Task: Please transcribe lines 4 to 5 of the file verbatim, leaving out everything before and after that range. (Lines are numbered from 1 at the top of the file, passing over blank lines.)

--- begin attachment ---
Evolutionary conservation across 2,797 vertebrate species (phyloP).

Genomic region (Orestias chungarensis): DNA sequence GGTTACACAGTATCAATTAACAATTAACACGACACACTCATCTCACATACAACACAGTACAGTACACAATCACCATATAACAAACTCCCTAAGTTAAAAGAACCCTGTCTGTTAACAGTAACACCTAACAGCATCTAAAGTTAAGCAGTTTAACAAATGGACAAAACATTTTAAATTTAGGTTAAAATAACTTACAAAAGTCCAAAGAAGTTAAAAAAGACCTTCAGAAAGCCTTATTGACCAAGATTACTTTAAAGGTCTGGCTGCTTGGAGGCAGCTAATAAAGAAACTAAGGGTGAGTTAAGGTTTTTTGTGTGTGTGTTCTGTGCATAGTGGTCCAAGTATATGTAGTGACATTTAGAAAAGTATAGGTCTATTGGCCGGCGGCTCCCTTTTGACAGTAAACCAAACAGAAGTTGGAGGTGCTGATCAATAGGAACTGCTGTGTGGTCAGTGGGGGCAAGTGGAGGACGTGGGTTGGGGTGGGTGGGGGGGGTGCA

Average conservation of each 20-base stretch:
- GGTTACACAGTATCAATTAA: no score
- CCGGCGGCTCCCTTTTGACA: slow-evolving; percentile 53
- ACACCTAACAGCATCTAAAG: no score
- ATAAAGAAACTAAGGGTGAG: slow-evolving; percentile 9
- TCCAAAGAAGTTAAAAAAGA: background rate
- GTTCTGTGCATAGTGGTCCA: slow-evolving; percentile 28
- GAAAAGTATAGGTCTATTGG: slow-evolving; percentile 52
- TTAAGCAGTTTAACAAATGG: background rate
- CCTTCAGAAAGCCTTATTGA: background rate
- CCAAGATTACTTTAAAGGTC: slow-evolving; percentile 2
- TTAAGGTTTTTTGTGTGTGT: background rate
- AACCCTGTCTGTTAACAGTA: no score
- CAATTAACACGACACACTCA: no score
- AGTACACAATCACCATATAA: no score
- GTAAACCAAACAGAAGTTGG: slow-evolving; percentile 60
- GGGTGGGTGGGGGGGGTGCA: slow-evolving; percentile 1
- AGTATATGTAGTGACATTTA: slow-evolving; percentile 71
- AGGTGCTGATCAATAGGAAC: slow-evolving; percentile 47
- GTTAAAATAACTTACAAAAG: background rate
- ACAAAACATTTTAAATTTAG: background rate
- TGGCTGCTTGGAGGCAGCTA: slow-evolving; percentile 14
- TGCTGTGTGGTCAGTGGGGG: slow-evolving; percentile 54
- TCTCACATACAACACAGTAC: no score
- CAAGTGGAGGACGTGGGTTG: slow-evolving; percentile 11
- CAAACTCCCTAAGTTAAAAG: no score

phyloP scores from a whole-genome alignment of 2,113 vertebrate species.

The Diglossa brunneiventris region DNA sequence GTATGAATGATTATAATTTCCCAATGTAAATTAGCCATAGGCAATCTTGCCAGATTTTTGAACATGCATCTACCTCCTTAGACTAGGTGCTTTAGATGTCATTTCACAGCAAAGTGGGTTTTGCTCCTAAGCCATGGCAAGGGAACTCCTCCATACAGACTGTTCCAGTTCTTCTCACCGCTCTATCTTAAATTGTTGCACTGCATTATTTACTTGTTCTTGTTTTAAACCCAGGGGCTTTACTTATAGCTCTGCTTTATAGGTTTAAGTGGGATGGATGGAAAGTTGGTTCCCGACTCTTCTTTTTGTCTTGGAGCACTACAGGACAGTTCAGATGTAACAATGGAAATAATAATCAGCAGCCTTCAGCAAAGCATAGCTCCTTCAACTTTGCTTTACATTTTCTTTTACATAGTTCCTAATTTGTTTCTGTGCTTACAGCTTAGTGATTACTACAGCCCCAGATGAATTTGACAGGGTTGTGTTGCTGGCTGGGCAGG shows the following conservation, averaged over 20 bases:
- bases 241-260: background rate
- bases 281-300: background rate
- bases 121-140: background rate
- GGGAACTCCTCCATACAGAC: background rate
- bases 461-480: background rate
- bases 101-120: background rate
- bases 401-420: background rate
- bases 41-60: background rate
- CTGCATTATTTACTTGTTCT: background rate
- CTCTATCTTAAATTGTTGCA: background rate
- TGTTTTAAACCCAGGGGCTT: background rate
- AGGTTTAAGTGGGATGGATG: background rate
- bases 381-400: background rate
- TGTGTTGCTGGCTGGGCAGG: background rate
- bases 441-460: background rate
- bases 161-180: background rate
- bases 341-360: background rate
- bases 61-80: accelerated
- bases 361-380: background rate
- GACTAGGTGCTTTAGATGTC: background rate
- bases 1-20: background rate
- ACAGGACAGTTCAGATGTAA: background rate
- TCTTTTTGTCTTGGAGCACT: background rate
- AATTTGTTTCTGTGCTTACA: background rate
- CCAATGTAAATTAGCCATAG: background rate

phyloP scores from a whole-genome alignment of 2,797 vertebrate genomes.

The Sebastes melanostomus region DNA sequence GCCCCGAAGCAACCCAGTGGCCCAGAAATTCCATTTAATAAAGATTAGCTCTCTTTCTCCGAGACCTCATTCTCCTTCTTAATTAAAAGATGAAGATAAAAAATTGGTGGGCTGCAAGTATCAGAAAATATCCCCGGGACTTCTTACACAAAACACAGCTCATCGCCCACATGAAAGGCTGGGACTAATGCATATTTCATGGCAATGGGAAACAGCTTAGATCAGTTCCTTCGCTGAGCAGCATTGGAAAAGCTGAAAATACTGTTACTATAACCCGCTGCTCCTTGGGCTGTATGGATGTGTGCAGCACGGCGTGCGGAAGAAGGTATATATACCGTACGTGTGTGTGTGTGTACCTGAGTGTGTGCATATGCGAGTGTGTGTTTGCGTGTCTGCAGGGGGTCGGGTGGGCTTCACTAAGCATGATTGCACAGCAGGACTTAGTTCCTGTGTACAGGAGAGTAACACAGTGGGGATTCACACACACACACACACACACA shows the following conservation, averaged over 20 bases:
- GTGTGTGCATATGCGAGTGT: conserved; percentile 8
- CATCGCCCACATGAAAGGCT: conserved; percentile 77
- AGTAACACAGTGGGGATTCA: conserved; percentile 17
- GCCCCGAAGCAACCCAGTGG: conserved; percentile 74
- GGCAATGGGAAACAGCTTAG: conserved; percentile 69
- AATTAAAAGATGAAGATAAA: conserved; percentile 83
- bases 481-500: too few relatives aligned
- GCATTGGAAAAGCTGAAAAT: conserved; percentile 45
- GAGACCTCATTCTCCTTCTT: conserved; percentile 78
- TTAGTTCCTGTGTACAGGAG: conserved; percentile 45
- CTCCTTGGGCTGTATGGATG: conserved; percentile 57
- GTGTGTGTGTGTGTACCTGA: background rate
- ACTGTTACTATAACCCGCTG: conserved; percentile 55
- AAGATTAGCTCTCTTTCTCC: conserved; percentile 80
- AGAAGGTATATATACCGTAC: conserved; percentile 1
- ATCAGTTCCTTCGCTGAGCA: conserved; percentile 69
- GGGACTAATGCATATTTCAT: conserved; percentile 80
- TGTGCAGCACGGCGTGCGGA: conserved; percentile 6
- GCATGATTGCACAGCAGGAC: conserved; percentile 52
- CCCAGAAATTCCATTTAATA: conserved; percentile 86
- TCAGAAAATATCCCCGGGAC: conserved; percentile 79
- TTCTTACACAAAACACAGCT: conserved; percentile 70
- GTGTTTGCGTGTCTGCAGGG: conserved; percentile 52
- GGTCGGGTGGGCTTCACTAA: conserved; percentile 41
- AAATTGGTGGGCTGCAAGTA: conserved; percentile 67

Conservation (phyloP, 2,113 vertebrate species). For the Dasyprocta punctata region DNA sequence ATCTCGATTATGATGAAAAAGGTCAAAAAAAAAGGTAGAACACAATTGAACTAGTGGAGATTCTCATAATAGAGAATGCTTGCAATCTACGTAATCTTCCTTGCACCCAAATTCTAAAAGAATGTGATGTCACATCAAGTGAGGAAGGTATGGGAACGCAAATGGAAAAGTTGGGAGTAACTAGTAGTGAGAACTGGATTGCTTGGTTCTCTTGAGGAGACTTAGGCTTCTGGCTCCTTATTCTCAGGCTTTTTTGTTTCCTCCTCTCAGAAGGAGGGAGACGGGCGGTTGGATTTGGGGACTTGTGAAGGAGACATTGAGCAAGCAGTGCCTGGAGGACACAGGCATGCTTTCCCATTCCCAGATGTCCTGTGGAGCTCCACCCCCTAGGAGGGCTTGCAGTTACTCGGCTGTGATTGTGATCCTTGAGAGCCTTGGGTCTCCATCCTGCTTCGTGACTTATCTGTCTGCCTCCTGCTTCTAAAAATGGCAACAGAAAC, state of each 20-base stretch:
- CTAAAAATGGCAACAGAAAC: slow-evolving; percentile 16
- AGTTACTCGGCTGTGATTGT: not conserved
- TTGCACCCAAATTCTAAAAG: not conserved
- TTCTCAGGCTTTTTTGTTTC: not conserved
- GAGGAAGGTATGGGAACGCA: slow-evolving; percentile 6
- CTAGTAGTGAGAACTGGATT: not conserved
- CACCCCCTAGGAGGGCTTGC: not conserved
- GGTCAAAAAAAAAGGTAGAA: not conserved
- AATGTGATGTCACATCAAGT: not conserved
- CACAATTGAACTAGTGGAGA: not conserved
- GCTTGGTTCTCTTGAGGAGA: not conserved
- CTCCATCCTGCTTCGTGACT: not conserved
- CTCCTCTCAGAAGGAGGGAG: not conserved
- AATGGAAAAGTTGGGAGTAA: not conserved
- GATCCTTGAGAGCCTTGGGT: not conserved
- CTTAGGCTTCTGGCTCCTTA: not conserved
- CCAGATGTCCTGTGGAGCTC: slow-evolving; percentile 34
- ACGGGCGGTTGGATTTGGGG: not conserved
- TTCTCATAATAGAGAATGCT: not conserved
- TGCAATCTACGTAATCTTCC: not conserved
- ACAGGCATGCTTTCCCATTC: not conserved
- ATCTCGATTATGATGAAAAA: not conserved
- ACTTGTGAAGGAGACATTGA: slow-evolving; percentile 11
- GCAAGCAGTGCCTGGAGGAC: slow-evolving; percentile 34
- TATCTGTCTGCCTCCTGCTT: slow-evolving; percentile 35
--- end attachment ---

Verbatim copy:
- GGTTACACAGTATCAATTAA: no score
- CCGGCGGCTCCCTTTTGACA: slow-evolving; percentile 53